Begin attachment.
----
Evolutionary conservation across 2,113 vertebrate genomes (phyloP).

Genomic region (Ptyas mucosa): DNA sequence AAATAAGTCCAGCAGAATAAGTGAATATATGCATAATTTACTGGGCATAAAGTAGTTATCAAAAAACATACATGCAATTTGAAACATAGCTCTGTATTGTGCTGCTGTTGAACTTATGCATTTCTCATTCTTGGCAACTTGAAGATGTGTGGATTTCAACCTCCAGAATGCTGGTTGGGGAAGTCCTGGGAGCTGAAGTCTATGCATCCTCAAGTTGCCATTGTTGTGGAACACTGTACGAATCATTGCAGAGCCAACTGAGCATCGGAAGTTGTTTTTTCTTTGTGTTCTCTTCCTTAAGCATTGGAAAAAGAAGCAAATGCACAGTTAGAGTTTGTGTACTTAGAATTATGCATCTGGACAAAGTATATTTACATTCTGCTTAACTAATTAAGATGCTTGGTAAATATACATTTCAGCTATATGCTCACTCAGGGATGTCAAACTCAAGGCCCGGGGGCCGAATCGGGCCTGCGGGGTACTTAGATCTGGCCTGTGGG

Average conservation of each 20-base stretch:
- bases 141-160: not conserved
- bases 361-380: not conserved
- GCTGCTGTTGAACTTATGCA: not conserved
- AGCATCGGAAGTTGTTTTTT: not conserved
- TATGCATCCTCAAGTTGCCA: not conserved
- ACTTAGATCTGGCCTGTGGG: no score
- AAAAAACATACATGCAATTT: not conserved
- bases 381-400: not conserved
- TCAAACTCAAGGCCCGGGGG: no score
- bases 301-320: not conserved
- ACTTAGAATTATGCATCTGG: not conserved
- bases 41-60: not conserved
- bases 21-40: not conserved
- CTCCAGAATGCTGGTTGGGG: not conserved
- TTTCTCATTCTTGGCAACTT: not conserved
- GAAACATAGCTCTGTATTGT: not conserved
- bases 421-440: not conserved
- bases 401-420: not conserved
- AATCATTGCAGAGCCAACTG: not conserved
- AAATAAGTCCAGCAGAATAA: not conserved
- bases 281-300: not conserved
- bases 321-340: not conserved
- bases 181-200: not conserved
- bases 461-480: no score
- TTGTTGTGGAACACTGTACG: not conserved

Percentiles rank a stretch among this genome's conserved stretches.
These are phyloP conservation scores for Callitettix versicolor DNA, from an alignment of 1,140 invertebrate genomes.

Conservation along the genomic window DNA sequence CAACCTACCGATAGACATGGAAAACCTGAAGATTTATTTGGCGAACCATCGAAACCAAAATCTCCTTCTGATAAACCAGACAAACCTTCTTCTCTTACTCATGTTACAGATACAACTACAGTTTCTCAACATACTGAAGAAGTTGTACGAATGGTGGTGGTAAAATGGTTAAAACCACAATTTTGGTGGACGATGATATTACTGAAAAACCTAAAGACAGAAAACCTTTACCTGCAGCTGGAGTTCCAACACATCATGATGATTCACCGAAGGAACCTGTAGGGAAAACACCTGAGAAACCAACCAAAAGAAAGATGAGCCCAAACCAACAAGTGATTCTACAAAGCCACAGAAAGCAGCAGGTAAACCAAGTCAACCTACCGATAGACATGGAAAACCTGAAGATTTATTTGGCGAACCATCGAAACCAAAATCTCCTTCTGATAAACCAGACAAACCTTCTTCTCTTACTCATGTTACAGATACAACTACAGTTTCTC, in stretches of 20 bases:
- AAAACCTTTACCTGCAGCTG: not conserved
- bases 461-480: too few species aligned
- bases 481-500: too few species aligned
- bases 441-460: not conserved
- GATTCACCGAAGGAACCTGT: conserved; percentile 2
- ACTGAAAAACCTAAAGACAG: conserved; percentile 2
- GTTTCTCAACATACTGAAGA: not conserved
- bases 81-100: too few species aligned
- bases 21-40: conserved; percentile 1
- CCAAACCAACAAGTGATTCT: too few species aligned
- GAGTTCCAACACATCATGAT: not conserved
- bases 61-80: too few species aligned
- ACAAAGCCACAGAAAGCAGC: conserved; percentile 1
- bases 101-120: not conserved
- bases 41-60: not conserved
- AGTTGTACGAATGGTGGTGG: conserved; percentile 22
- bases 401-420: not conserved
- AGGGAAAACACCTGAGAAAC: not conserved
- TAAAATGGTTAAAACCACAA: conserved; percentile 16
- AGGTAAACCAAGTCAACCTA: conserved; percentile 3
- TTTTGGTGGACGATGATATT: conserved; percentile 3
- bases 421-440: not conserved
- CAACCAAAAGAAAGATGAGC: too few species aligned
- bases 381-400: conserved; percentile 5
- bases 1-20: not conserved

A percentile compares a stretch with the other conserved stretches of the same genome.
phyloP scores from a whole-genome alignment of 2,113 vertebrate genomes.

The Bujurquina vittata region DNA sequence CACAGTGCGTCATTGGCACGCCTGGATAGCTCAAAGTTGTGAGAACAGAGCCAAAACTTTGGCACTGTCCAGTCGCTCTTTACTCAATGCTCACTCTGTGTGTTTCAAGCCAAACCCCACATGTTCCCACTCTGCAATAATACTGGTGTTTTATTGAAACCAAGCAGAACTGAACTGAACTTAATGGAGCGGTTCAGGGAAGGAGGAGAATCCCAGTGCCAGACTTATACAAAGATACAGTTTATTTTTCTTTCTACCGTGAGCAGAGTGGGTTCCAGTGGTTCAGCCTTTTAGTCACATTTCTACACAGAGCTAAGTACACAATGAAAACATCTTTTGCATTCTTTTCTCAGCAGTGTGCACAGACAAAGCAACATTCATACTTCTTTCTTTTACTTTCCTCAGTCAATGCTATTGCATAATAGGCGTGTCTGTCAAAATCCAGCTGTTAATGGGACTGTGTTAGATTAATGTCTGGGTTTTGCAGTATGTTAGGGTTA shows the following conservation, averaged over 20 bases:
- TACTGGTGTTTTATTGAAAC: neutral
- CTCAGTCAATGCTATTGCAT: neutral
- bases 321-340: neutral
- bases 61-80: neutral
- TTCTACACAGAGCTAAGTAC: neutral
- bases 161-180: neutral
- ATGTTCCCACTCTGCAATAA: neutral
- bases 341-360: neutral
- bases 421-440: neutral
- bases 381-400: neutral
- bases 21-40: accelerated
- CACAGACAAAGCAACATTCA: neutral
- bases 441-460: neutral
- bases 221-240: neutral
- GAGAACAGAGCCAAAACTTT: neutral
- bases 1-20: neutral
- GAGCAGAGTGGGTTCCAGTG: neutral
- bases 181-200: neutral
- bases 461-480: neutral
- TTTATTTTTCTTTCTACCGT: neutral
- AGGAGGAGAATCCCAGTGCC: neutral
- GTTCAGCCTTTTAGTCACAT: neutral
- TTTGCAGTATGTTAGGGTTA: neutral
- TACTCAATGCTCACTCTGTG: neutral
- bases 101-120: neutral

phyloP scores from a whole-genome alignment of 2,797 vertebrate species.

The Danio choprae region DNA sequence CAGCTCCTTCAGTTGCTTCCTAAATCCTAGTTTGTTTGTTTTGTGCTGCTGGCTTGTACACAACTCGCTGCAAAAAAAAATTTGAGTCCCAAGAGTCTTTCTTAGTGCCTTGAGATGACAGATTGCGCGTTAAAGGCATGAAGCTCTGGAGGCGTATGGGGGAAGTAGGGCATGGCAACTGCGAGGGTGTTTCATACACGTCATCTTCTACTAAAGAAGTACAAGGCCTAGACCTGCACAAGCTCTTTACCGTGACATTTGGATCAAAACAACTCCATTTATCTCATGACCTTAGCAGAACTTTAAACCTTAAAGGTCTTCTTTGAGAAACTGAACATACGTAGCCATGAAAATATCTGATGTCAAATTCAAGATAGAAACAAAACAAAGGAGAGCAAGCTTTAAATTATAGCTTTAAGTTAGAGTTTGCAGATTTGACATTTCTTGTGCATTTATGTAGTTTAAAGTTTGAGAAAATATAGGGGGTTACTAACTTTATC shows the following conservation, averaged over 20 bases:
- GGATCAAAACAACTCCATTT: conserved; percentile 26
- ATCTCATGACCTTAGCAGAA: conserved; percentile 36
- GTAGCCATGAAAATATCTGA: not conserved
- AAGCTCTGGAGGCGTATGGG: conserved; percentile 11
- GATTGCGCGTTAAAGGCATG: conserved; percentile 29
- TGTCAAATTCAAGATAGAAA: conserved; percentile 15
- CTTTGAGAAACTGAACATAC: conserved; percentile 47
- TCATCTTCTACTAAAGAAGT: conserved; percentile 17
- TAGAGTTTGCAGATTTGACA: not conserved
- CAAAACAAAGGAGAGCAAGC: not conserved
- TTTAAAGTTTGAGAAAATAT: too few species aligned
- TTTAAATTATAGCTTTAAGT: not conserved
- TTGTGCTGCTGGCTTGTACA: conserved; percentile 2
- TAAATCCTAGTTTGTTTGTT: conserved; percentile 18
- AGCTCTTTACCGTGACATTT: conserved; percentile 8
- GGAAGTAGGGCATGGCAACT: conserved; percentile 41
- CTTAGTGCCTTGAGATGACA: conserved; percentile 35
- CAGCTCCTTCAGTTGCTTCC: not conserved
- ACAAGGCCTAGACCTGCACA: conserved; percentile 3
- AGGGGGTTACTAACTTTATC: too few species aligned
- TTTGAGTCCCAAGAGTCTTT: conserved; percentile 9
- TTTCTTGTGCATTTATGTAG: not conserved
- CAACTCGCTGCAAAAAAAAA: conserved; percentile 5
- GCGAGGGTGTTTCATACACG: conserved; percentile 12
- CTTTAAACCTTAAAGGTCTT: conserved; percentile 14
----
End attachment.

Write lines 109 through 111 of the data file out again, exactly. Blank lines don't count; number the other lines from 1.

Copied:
- CAACTCGCTGCAAAAAAAAA: conserved; percentile 5
- GCGAGGGTGTTTCATACACG: conserved; percentile 12
- CTTTAAACCTTAAAGGTCTT: conserved; percentile 14